There are two main political considerations behind the SPD’s resolve to maintain the grand coalition. On the one hand, it is determined to push ahead with the revival of German militarism and re-establish Germany as a major military power following the defeats suffered in two world wars. Germany was “too big and too strong economically for us to comment on world politics from the sidelines,” the then-foreign minister and current federal president Frank-Walter Steinmeier (SPD) declared at the Munich Security Conference 2014.

Second, the SPD fears a mobilisation of the working class against its reactionary policies and is preparing to forcefully suppress all opposition. Significantly, during the commemoration in the German parliament of the November Revolution, Steinmeier justified the counterrevolutionary alliance between social democratic leaders and the German army (Reichswehr), which drowned the revolutionary uprising of the workers in blood.

SPD Chairman Friedrich Ebert, who took over as head of the German government on November 9, 1918, “initially wanted to prevent chaos, civil war and military intervention by the victorious powers; he was driven by the desire to give people work and bread,” Steinmeier claimed.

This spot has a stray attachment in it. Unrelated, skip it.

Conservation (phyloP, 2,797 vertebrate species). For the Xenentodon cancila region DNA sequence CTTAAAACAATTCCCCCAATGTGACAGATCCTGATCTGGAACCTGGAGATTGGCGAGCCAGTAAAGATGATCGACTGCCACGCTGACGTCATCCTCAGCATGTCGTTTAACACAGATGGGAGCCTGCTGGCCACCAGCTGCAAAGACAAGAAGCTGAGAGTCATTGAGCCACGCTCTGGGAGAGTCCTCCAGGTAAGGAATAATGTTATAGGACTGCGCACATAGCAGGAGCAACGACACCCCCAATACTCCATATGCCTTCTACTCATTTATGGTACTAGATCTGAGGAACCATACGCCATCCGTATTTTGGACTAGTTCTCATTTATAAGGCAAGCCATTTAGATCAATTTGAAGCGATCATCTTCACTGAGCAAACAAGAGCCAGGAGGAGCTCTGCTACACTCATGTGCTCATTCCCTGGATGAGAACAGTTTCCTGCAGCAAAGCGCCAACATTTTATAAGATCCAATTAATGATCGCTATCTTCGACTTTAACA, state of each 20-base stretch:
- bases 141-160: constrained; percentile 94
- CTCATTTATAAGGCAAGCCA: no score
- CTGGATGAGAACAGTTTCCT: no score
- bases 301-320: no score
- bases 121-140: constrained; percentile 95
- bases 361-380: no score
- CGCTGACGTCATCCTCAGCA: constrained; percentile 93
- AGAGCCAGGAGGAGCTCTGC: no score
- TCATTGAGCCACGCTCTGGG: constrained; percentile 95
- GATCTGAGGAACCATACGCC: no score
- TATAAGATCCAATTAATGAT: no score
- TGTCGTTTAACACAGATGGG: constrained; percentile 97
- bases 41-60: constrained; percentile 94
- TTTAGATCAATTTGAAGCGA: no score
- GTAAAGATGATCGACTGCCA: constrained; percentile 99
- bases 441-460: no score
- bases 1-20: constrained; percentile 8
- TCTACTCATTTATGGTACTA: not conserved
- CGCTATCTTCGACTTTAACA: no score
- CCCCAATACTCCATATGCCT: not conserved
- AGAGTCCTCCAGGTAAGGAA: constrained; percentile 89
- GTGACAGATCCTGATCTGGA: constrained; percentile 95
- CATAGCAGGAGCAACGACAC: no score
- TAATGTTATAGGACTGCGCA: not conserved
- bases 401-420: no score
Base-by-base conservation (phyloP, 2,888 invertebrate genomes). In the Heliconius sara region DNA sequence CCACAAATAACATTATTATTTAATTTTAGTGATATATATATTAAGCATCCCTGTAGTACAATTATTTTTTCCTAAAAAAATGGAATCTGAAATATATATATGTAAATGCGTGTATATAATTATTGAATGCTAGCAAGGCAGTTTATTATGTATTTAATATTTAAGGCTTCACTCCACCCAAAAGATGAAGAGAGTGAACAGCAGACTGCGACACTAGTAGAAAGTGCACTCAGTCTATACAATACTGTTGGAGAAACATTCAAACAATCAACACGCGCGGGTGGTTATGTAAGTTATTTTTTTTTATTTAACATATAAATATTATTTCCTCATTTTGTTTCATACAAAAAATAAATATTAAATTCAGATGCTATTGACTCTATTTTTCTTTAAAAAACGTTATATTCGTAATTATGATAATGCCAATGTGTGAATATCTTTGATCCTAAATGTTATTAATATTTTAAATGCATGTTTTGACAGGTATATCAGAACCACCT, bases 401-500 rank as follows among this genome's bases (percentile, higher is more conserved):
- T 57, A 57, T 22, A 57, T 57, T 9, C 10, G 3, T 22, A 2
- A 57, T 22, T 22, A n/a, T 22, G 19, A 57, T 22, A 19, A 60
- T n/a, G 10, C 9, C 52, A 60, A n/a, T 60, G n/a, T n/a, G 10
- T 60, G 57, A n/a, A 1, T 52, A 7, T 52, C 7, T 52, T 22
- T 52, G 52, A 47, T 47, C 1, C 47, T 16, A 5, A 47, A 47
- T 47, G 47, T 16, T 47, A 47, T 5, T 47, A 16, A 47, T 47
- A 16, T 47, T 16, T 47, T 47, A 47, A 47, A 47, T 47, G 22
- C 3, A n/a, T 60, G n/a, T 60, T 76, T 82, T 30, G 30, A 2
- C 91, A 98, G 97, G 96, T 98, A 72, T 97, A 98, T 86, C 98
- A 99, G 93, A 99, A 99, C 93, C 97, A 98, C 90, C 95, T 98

He admittedly had “no justification whatsoever for unleashing the brutality of the nationalist Freikorps.” At the same time, it was true, however, that “the people’s representatives around Friedrich Ebert had to defend themselves against the attempt of the radical left to prevent the elections to the National Assembly by force.”

All of the parliamentary parties—from the right-wing extremist AfD to the governing parties to the Left Party and the Greens—applauded Steinmeier. This underscores that the entire ruling class is closing ranks to press hard with its right-wing policies, while preparing for future revolutionary class struggles.

The Left Party and the Greens are vying with one another to establish closer cooperation with the grand coalition, and both demand a more aggressive government policy. When the Bundestag debated “equal living conditions” last Thursday, Left Party leader Dietmar Bartsch begged to be involved in the future work of the government. “At least those who govern in the states or have responsibilities in the municipalities” must be involved, he declared.

As for the Greens, party leader Annalena Baerbock said in an interview with Der Spiegel: “The SPD has declared that it continues. The Union has declared that it continues. The chancellor has declared she will continue in office. So we have a government and it has to do its job: govern this country and tackle problems.”

Baerbock also called for a more aggressive great-power policy: “The EU must be able to conduct world politics in a dramatically changed situation,” she said.